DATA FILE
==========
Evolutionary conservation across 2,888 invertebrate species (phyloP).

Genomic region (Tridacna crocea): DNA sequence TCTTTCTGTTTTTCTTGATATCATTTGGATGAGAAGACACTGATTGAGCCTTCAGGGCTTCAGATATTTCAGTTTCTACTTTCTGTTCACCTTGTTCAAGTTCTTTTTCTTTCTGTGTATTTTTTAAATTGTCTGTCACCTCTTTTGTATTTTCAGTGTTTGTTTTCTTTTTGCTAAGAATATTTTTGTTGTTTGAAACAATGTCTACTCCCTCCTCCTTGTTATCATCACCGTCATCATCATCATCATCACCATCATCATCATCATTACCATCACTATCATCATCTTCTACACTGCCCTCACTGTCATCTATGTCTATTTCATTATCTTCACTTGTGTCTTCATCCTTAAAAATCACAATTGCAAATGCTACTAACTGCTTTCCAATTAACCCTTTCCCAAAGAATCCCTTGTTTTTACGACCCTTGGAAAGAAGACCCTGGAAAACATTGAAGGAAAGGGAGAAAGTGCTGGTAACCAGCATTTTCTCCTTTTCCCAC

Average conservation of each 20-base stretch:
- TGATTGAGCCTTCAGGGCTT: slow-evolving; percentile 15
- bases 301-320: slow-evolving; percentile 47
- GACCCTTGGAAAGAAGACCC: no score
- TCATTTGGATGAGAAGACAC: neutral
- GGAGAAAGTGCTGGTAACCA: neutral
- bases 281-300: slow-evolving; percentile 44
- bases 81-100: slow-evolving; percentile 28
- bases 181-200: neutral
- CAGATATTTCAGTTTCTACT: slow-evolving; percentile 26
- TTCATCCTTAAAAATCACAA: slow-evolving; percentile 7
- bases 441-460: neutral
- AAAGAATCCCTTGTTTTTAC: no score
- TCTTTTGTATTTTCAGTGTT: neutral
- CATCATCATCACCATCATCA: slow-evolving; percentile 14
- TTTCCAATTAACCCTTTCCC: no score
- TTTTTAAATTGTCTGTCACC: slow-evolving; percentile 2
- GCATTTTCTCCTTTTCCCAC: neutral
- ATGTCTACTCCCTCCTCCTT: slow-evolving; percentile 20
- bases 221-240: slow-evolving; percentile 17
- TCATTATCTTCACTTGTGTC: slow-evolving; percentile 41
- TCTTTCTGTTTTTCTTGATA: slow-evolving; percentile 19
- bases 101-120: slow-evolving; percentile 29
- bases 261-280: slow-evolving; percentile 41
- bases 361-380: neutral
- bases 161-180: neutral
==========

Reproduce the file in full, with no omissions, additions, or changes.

Evolutionary conservation across 2,888 invertebrate species (phyloP).

Genomic region (Tridacna crocea): DNA sequence TCTTTCTGTTTTTCTTGATATCATTTGGATGAGAAGACACTGATTGAGCCTTCAGGGCTTCAGATATTTCAGTTTCTACTTTCTGTTCACCTTGTTCAAGTTCTTTTTCTTTCTGTGTATTTTTTAAATTGTCTGTCACCTCTTTTGTATTTTCAGTGTTTGTTTTCTTTTTGCTAAGAATATTTTTGTTGTTTGAAACAATGTCTACTCCCTCCTCCTTGTTATCATCACCGTCATCATCATCATCATCACCATCATCATCATCATTACCATCACTATCATCATCTTCTACACTGCCCTCACTGTCATCTATGTCTATTTCATTATCTTCACTTGTGTCTTCATCCTTAAAAATCACAATTGCAAATGCTACTAACTGCTTTCCAATTAACCCTTTCCCAAAGAATCCCTTGTTTTTACGACCCTTGGAAAGAAGACCCTGGAAAACATTGAAGGAAAGGGAGAAAGTGCTGGTAACCAGCATTTTCTCCTTTTCCCAC

Average conservation of each 20-base stretch:
- TGATTGAGCCTTCAGGGCTT: slow-evolving; percentile 15
- bases 301-320: slow-evolving; percentile 47
- GACCCTTGGAAAGAAGACCC: no score
- TCATTTGGATGAGAAGACAC: neutral
- GGAGAAAGTGCTGGTAACCA: neutral
- bases 281-300: slow-evolving; percentile 44
- bases 81-100: slow-evolving; percentile 28
- bases 181-200: neutral
- CAGATATTTCAGTTTCTACT: slow-evolving; percentile 26
- TTCATCCTTAAAAATCACAA: slow-evolving; percentile 7
- bases 441-460: neutral
- AAAGAATCCCTTGTTTTTAC: no score
- TCTTTTGTATTTTCAGTGTT: neutral
- CATCATCATCACCATCATCA: slow-evolving; percentile 14
- TTTCCAATTAACCCTTTCCC: no score
- TTTTTAAATTGTCTGTCACC: slow-evolving; percentile 2
- GCATTTTCTCCTTTTCCCAC: neutral
- ATGTCTACTCCCTCCTCCTT: slow-evolving; percentile 20
- bases 221-240: slow-evolving; percentile 17
- TCATTATCTTCACTTGTGTC: slow-evolving; percentile 41
- TCTTTCTGTTTTTCTTGATA: slow-evolving; percentile 19
- bases 101-120: slow-evolving; percentile 29
- bases 261-280: slow-evolving; percentile 41
- bases 361-380: neutral
- bases 161-180: neutral